What is included, however, is the ubiquitous Prelude to the Afternoon of a Faun (Debussy), filling up the disc to a generous 68+ minutes. However, its inclusion here is disappointingly mundane among its adventurous companions. Further, I found the reading to be rather ordinary in comparison with the rest. It would have been infinitely more interesting, rewarding and invaluable to have the entire Bacchus et Ariane ballet instead.
Now to the recorded sound. After the lackluster sound Onyx dutifully produced for Petrenko, I was delighted to hear a more open, spacious and alive-sounding acoustic for much of this program. And more color and sheer power from the orchestra as well. However, it's not the most sumptuous - typical of the Onyx "house sound". But it's noticeably warmer and more dimensional than many of their previous recordings in Liverpool. Most impressive, though, is the clarity of inner details and crisp articulation which this fine conductor revels in. And I was pleased to hear the strings carry the day with somewhat more authority than usual. The brass are placed further back in the soundstage and held in check until those moments of utmost necessity when they burst forth, delivering drama and power aplenty. All the while, their golden tone is absolutely perfect for this music. And in the Fanfare to La Peri, they play with impressive bite and incisive articulation too. Only during the most climactic passages in Bacchus does the acoustic become just a bit claustrophobic.
In sum, this is a fabulous debut recording of a conductor at the helm of his new orchestra. In just one season, he has already fostered a sense of life and musical involvement from this orchestra which I've not heard from them (on record) in a long while. I must reiterate what I wrote at the top in my introduction - this is ballet music! It positively dances and sparkles with vitality from beginning to end. It's nearly impossible to sit still while listening to it.
I've recently discovered George Crumb's Black Angels for string quartet. I've always shied away from Crumb thinking all the silliness couldn't possibly be worthwhile. Boy was I wrong with his Black Angels! This is Ligeti + Penderecki + Dutilleux taken to a whole new level! So when I saw one of my favorite string quartets, Quatuor Hanson, had tackled it, I started getting to know the piece. And turned to YouTube.
And to my utter surprise, I realize the genius of George Crumb.
YouTube can be a real asset. Watching several groups perform this piece, I have concluded it definitely benefits from the visuals - watching everything the group does on stage to create the sounds they do is as interesting as the music itself. Reducing it to an audio recording dramatically diminishes its impact. So there is no room for error. Or carelessness. It must be sonically impressive and immersive on its own terms. Thus the record label becomes an important player.
Without getting into the details of the piece itself (which I will save for another day), I will focus on this current CD release from Quatuor Hanson - a young French group with whom I've been immensely impressed this year. Their recordings have opened my eyes and ears to the glories of contemporary string quartet music from composers such as Dutilleux, Ligeti and Bartok. And in so doing, piqued my interest in such a way I crave more and have explored further - into the world of Penderecki and now George Crumb.
After watching this group's live performance of Black Angels on YouTube, it was with the highest expectations I listened to their CD recording of it. Interestingly, the recording was taken from a different live performance than the one filmed for YouTube. And unfortunately, the CD on "B Records", a label heretofore unknown to me, is problematic.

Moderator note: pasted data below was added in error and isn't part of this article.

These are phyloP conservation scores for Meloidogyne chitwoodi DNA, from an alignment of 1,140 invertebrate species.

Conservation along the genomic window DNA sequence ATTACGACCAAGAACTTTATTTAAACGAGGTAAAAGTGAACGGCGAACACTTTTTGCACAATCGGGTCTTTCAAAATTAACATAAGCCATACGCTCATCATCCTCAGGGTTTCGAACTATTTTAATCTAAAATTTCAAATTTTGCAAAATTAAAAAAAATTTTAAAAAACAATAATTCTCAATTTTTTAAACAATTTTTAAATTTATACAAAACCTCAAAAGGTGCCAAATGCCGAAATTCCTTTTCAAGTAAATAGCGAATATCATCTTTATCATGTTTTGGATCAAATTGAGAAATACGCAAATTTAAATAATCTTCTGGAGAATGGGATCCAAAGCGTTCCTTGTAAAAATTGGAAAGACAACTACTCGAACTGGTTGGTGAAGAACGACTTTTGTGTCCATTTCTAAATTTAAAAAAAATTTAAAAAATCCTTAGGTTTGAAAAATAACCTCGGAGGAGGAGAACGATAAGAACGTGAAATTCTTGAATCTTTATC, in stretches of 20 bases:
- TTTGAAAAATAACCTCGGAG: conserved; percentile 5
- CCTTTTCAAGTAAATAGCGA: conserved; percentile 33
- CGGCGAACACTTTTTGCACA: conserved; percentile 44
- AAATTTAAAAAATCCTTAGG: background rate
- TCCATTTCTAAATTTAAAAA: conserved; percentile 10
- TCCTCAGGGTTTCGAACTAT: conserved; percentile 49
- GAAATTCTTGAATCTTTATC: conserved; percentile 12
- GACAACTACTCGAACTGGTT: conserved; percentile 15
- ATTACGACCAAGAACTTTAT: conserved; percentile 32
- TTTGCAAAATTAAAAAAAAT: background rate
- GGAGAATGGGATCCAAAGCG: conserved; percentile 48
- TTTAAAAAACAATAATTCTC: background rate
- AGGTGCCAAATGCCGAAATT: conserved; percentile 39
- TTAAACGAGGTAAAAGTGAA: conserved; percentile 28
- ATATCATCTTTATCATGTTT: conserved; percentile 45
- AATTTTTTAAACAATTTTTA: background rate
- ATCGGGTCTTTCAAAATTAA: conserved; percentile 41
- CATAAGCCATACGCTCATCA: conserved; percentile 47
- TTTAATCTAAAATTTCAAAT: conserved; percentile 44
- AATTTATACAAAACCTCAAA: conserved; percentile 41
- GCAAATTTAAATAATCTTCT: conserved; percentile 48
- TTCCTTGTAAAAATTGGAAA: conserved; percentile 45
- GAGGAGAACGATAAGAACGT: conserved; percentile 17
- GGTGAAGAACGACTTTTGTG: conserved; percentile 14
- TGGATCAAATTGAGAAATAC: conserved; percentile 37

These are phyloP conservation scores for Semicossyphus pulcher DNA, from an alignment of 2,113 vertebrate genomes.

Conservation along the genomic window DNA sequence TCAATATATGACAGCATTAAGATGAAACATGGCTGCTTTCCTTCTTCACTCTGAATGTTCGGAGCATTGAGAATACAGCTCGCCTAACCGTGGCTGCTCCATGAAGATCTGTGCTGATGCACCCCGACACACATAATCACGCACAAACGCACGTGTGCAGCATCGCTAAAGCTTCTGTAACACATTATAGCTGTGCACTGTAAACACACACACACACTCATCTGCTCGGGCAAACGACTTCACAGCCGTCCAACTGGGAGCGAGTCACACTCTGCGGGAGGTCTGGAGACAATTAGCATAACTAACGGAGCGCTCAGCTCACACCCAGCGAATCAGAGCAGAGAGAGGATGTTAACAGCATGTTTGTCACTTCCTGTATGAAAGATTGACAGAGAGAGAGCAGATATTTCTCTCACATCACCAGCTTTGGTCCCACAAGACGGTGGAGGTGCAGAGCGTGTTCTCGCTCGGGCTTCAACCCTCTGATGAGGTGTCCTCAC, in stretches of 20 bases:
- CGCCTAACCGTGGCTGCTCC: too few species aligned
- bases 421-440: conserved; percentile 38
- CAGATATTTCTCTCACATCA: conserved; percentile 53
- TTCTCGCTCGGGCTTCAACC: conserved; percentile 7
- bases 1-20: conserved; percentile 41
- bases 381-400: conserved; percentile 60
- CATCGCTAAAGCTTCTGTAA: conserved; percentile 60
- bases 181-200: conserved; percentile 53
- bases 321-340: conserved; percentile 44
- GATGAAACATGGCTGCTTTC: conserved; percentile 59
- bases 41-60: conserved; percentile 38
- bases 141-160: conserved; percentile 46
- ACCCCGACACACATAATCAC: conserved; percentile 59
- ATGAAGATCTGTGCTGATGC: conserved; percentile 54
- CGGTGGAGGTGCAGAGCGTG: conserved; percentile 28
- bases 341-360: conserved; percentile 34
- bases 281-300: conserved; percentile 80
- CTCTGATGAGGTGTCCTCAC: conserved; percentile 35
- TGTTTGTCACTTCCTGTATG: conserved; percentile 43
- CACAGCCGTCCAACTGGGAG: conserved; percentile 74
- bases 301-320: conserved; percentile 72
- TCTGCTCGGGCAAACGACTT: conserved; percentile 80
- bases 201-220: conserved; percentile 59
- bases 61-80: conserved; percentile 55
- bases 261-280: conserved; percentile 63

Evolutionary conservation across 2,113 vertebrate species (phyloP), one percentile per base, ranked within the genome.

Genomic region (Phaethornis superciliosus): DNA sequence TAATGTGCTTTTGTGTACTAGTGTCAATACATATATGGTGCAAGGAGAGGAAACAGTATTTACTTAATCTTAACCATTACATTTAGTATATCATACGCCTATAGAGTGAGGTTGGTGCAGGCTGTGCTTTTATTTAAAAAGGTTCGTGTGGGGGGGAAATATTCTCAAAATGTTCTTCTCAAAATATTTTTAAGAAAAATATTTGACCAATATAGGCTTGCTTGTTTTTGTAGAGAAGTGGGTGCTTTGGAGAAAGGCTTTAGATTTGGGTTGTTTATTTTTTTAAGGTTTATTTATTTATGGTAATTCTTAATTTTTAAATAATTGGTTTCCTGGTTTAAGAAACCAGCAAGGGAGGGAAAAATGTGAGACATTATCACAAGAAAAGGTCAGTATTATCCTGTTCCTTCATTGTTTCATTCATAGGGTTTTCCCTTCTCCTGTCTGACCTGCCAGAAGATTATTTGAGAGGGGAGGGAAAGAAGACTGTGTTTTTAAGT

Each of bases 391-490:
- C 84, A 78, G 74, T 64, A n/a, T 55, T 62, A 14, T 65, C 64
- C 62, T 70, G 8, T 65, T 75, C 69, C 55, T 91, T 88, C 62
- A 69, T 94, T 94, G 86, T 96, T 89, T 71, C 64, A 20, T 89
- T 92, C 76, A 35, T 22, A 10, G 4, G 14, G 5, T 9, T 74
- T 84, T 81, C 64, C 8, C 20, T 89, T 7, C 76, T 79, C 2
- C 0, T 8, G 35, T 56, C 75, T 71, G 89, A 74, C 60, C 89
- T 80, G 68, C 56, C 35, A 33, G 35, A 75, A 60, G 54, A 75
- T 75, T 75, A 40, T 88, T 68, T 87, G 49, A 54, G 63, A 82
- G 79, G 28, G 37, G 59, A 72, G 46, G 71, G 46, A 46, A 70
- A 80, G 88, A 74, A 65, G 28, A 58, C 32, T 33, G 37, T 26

Before listening, I read the, um, "booklet". It's not a booklet; it's a big piece of paper, folded up multiple times and stuffed into the sleeve. Be that as it may, I was interested in knowing how the producer/engineer handled Crumb's requirement for the string quartet to be "amplified" (or "electric'') for an audio recording. There is no actual technical information about that anywhere. But what I did read was fascinating - especially after hearing the end result. The producer interviewed first violinist, Anton Hanson, and asked him specifically about the reverb that Crumb wanted from the amplification. Mr. Hanson replied that they had wanted to minimize that: "it would be a pity to drown all" the intervals, pitches and motifs "which are so expressive and meaningful". So they worked with a music data processing engineer who could manipulate the electronic reverb (and the balance) on the fly. Reading this, I thought - GOOD! The "amplified string quartet" indication for this piece is what always turned me off to it. So for a CD, the less electronic processing the better; let the musicians work their magic and do their thing.
Unfortunately, that isn't what happened.
Whatever the "data processing engineer" might have achieved in real time may have sounded good to the audience in a big auditorium, but it was misjudged by the B Records engineer for the CD. It sounds as if the microphones were aimed directly at the amplifier speakers in the auditorium, rather than capturing the acoustic sounds of the stringed instruments supplemented by the effect created out in the hall. The result is a pronounced artificial, electronic reverb and glaze to the sound of the instruments which mask (or at least distract from) some of the subtleties of the score - which is exactly what Mr. Hanson said he didn't want to have happen!
Worse, the dynamics are so grossly exaggerated on the recording it's extremely difficult to listen to on a home stereo system. The softs are so soft they are nearly inaudible at a normal playback volume, while the louder passages are boosted almost to the point of distortion. I couldn't believe my ears. There are passages which sound like intentional overload distortion like you hear on a punk rock band's lead guitar. OK - I'm exaggerating a little; it's not that bad. But it is there. And it's that kind of sound I was reminded of, especially on solo passages such as the 1st violin's Devil Music (where the violin sounds absolutely enormous, not just in sheer loudness but in size as well) and during the cello's mournful God-music.